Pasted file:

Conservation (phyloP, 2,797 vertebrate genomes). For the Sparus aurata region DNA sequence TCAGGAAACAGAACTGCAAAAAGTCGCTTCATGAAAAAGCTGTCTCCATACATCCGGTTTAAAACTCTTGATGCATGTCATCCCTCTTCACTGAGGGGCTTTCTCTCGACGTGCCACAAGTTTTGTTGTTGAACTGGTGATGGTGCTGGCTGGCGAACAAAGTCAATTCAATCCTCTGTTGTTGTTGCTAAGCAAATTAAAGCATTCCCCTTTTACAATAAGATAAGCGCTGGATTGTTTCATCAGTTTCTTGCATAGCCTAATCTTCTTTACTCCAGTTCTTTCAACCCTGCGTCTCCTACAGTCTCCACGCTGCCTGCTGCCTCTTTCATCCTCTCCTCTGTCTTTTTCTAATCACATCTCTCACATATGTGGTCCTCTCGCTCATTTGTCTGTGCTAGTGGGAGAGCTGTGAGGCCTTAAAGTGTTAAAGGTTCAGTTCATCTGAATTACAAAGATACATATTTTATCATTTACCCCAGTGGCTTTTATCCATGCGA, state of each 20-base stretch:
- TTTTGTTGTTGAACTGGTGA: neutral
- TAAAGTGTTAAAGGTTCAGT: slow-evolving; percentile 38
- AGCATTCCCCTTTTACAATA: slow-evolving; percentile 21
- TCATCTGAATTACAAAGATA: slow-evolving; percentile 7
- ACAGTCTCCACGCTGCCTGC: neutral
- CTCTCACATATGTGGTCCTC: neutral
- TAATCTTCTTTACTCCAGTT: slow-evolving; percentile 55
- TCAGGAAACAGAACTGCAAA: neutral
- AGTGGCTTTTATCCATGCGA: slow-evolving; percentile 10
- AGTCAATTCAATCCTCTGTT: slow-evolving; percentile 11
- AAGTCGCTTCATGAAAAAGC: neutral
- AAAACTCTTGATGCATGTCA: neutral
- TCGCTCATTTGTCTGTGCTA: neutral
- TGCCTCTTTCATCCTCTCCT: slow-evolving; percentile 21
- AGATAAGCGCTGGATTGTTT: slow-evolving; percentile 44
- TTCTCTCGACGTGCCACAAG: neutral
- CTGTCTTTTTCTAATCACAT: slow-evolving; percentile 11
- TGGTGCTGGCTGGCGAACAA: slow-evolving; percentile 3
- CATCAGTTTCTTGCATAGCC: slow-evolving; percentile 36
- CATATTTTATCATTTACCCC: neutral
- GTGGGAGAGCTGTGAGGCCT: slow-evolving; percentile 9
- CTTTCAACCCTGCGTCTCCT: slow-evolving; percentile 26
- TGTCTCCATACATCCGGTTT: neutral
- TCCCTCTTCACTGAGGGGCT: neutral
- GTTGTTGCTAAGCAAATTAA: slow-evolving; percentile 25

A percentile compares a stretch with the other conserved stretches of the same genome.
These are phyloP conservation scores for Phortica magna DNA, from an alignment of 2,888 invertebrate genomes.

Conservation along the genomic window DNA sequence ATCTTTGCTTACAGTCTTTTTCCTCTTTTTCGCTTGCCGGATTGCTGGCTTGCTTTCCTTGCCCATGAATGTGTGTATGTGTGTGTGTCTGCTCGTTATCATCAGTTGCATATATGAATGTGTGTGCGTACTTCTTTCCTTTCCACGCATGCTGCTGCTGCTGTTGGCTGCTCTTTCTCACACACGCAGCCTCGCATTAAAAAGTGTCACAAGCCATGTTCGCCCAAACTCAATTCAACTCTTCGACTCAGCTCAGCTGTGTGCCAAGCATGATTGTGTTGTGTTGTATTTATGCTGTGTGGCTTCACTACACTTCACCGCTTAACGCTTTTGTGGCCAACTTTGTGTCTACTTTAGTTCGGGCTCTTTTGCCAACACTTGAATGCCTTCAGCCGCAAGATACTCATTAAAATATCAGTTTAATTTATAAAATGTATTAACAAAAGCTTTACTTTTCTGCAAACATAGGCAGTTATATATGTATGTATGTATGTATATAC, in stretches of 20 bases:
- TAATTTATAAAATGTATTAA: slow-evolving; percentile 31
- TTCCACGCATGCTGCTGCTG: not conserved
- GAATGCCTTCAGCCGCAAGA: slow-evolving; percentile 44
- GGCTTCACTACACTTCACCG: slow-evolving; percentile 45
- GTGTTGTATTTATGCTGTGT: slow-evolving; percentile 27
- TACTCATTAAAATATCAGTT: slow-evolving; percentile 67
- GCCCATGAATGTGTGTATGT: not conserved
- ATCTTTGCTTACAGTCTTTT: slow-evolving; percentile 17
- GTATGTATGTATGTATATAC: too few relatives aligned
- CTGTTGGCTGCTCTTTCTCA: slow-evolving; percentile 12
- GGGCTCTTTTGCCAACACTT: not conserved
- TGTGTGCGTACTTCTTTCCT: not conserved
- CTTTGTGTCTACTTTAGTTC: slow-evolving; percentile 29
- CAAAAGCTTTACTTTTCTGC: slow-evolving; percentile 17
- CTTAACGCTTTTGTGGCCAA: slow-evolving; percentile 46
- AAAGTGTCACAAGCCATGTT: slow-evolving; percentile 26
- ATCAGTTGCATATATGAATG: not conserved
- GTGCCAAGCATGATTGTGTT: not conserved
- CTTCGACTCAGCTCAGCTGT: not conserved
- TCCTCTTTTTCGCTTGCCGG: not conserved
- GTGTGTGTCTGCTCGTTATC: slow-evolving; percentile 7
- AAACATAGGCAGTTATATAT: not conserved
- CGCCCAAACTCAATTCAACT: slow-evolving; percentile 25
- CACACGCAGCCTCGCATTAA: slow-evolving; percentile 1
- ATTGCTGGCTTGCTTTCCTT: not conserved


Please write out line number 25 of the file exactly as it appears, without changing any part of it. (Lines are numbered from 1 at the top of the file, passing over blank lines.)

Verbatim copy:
- TCCCTCTTCACTGAGGGGCT: neutral